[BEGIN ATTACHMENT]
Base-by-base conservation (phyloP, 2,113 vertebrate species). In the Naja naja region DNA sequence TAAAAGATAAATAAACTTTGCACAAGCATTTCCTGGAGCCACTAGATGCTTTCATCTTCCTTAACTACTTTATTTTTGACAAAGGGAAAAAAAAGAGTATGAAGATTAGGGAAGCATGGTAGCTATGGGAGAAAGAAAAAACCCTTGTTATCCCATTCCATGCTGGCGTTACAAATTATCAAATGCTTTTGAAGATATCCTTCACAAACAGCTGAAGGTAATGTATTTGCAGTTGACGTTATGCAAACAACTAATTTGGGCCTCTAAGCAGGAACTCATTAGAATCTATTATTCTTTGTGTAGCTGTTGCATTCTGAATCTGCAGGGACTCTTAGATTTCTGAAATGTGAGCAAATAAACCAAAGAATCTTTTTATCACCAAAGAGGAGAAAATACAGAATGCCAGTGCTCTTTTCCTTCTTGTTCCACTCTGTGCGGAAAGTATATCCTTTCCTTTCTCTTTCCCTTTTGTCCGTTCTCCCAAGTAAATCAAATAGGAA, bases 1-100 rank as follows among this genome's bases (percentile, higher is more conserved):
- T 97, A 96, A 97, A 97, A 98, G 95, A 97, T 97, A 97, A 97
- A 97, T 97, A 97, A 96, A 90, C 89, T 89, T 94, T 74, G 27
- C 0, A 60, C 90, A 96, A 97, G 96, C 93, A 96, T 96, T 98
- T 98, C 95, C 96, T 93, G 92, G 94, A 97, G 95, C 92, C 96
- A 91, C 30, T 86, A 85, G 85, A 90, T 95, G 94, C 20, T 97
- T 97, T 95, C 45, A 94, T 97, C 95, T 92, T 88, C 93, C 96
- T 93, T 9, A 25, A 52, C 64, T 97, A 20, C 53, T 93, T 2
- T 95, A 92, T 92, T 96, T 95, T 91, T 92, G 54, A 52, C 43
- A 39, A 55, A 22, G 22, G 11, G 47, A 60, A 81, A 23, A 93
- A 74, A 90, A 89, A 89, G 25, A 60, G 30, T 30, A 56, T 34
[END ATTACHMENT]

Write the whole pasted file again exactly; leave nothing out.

Base-by-base conservation (phyloP, 2,113 vertebrate species). In the Naja naja region DNA sequence TAAAAGATAAATAAACTTTGCACAAGCATTTCCTGGAGCCACTAGATGCTTTCATCTTCCTTAACTACTTTATTTTTGACAAAGGGAAAAAAAAGAGTATGAAGATTAGGGAAGCATGGTAGCTATGGGAGAAAGAAAAAACCCTTGTTATCCCATTCCATGCTGGCGTTACAAATTATCAAATGCTTTTGAAGATATCCTTCACAAACAGCTGAAGGTAATGTATTTGCAGTTGACGTTATGCAAACAACTAATTTGGGCCTCTAAGCAGGAACTCATTAGAATCTATTATTCTTTGTGTAGCTGTTGCATTCTGAATCTGCAGGGACTCTTAGATTTCTGAAATGTGAGCAAATAAACCAAAGAATCTTTTTATCACCAAAGAGGAGAAAATACAGAATGCCAGTGCTCTTTTCCTTCTTGTTCCACTCTGTGCGGAAAGTATATCCTTTCCTTTCTCTTTCCCTTTTGTCCGTTCTCCCAAGTAAATCAAATAGGAA, bases 1-100 rank as follows among this genome's bases (percentile, higher is more conserved):
- T 97, A 96, A 97, A 97, A 98, G 95, A 97, T 97, A 97, A 97
- A 97, T 97, A 97, A 96, A 90, C 89, T 89, T 94, T 74, G 27
- C 0, A 60, C 90, A 96, A 97, G 96, C 93, A 96, T 96, T 98
- T 98, C 95, C 96, T 93, G 92, G 94, A 97, G 95, C 92, C 96
- A 91, C 30, T 86, A 85, G 85, A 90, T 95, G 94, C 20, T 97
- T 97, T 95, C 45, A 94, T 97, C 95, T 92, T 88, C 93, C 96
- T 93, T 9, A 25, A 52, C 64, T 97, A 20, C 53, T 93, T 2
- T 95, A 92, T 92, T 96, T 95, T 91, T 92, G 54, A 52, C 43
- A 39, A 55, A 22, G 22, G 11, G 47, A 60, A 81, A 23, A 93
- A 74, A 90, A 89, A 89, G 25, A 60, G 30, T 30, A 56, T 34